Behaviour of particle-laden flows into the ocean: Experimental simulation and geological implications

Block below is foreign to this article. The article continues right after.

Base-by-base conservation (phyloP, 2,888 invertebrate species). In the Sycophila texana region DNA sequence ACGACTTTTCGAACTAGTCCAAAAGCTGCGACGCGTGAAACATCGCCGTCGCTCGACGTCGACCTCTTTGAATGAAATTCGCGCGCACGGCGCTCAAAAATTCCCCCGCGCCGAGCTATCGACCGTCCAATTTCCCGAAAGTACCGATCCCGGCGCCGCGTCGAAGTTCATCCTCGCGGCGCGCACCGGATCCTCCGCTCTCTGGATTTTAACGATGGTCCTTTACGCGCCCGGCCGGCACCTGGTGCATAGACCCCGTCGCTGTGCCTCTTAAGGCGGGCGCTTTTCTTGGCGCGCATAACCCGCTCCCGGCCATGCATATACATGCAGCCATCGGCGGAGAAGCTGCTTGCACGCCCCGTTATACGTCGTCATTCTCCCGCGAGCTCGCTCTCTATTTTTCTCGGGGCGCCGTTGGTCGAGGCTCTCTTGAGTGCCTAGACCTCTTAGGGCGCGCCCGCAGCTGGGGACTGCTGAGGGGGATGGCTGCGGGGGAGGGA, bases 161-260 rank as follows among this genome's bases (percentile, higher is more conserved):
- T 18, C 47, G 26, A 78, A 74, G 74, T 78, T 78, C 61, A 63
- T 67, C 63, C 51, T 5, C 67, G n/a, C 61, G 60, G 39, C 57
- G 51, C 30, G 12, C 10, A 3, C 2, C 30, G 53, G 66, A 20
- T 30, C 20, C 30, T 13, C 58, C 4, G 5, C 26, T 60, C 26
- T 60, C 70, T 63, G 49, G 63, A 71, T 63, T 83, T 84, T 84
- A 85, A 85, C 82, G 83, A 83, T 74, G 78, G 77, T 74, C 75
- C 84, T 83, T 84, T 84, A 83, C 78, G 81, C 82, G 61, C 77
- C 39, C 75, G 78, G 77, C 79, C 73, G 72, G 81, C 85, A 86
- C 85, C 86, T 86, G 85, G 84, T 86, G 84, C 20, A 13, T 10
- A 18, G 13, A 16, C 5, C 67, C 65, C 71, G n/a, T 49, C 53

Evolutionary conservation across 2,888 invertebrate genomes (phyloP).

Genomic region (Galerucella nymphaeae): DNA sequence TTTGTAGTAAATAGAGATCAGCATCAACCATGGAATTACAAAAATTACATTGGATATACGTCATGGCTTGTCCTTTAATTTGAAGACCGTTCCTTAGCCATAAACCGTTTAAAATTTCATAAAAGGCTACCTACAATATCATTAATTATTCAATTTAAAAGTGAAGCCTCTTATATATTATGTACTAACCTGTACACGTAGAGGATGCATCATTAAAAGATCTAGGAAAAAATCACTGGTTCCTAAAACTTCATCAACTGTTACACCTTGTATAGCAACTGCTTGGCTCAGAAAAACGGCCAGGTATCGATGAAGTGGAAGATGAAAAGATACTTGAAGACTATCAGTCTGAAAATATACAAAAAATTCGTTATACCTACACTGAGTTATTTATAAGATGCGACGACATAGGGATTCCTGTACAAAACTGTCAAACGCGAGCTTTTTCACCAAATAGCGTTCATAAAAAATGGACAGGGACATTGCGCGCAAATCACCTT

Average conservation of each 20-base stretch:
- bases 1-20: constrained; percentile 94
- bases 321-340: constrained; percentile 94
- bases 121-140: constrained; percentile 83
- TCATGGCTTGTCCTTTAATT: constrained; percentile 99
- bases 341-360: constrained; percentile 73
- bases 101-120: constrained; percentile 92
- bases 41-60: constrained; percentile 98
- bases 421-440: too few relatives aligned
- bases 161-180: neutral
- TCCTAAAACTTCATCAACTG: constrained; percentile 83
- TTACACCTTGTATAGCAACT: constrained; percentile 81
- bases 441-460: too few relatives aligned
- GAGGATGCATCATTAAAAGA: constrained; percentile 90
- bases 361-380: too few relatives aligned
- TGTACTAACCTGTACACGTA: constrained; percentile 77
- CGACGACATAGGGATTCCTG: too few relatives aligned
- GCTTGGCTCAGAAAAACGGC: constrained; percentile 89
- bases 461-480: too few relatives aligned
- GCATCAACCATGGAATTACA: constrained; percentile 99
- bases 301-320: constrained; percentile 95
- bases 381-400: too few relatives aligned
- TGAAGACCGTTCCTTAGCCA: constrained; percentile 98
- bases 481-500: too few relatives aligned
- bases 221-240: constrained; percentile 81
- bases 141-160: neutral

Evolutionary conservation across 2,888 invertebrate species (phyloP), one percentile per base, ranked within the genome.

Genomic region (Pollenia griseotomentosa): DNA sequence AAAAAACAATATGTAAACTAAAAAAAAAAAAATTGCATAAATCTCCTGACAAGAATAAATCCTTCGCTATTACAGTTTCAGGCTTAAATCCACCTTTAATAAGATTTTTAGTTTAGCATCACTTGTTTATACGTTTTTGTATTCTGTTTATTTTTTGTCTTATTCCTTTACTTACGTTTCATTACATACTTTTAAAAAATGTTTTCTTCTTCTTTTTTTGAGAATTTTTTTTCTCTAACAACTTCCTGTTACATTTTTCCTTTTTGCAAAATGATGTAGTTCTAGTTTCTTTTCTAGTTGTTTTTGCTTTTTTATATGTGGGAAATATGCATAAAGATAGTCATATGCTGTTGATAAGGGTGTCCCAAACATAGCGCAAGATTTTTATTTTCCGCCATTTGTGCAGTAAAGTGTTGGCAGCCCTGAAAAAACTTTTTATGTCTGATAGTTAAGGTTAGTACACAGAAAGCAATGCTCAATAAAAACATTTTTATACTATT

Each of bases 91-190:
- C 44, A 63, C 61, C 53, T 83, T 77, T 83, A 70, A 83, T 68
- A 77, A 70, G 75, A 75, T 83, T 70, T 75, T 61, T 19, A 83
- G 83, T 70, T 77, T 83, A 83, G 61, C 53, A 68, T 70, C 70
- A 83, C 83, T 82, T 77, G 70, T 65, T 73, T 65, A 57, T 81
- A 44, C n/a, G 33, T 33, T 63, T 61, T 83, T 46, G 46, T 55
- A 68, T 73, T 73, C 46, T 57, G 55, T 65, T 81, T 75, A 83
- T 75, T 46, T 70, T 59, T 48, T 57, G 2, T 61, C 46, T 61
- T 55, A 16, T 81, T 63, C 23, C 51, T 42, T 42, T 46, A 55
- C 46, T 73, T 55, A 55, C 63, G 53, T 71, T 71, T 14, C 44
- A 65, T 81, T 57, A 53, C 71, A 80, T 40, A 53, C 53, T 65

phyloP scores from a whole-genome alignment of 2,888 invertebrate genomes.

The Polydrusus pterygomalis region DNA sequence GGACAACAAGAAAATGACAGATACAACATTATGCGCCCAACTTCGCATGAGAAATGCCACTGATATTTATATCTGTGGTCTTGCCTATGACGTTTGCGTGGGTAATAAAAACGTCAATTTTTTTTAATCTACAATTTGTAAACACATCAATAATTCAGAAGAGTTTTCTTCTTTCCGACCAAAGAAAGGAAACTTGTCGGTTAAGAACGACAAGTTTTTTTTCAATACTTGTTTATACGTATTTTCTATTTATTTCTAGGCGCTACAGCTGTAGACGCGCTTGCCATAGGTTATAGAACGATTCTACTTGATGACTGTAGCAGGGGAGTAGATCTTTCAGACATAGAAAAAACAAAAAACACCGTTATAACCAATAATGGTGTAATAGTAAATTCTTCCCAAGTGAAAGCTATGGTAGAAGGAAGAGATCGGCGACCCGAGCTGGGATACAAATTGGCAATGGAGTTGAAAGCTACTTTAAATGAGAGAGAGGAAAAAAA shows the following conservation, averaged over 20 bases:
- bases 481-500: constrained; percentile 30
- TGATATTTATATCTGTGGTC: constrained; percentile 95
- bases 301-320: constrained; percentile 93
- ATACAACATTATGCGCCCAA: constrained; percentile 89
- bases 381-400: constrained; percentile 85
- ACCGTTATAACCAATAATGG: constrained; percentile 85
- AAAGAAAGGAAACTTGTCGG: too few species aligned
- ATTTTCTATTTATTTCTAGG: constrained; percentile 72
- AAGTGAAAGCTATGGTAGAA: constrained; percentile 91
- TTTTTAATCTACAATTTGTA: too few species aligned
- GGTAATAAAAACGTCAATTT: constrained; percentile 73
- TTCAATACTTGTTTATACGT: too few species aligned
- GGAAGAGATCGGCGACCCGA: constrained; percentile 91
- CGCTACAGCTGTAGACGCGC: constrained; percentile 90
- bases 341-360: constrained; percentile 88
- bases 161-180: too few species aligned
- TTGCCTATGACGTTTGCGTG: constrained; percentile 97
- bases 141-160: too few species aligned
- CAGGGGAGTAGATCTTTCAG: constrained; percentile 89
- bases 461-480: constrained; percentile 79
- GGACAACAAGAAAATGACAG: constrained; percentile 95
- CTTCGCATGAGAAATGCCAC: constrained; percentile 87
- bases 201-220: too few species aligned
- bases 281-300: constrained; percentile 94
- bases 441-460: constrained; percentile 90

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The behaviour of subaerial particle-laden gravity currents (e.g. pyroclastic flows, lahars, debris flows, sediment-bearing floods and jokulhlaups) flowing into the sea has been simulated with analogue experiments. Flows of either saline solution, simple suspensions of silicon carbide (SiC) in water or complex suspensions of SiC and plastic particles in methanol were released down a slope into a tank of water. The excess momentum between subaerial and subaqueous flow is dissipated by a surface wave. At relatively low density contrasts between the tank water and the saline or simple suspensions, the flow mixture enters the water and forms a turbulent cloud involving extensive entrainment of water. The cloud then collapses gravitationally to form an underwater gravity current, which progresses along the tank floor. At higher density contrasts, the subaerial flow develops directly into a subaqueous flow. The flow slows and thickens in response to the reduced density contrast, which is driving motion, and then continues in the typical gravity current manner. Complex suspensions become dense flows along the tank floor or buoyant flows along the water surface, if the mixtures are sufficiently denser or lighter than water respectively. Flows of initially intermediate density are strongly influenced by the internal stratification of the subaerial flow. Material from the particulate-depleted upper sections of the subaerial flow becomes a buoyant gravity current along the water surface, whereas material from the particulate-enriched lower sections forms a dense flow along the tank floor. Sedimentation from the dense flow results in a reduction in bulk density until the mixture attains buoyancy, lifts off and becomes a secondary buoyant flow along the water surface. Jokulhlaups, lahars and debris flows are typically much denser than seawater and, thus, will usually form dense flows along the seabed. After sufficient sedimentation, the freshwater particulate mixture can lift off to form a buoyant flow at the sea surface, leading to a decoupling of the fine and coarse particles. Flood waters with low particulate concentrations (<2%) may form buoyant flows immediately upon entering the ocean. Subaerial pyroclastic flows develop a pronounced internal stratification during subaerial run-out and, thus, a flow-splitting behaviour is probable, which agrees with evidence for sea surface and underwater flows from historic eruptions of Krakatau and Mont Pelee. A pyroclastic flow with a bulk density closer to that of sea water may form a turbulent cloud, resulting in the deposition of much of the pyroclasts close to the shore. Dense subaqueous pyroclastic flows will eventually lift off and form secondary buoyant flows, either before or after the transformation to a water-supported nature.

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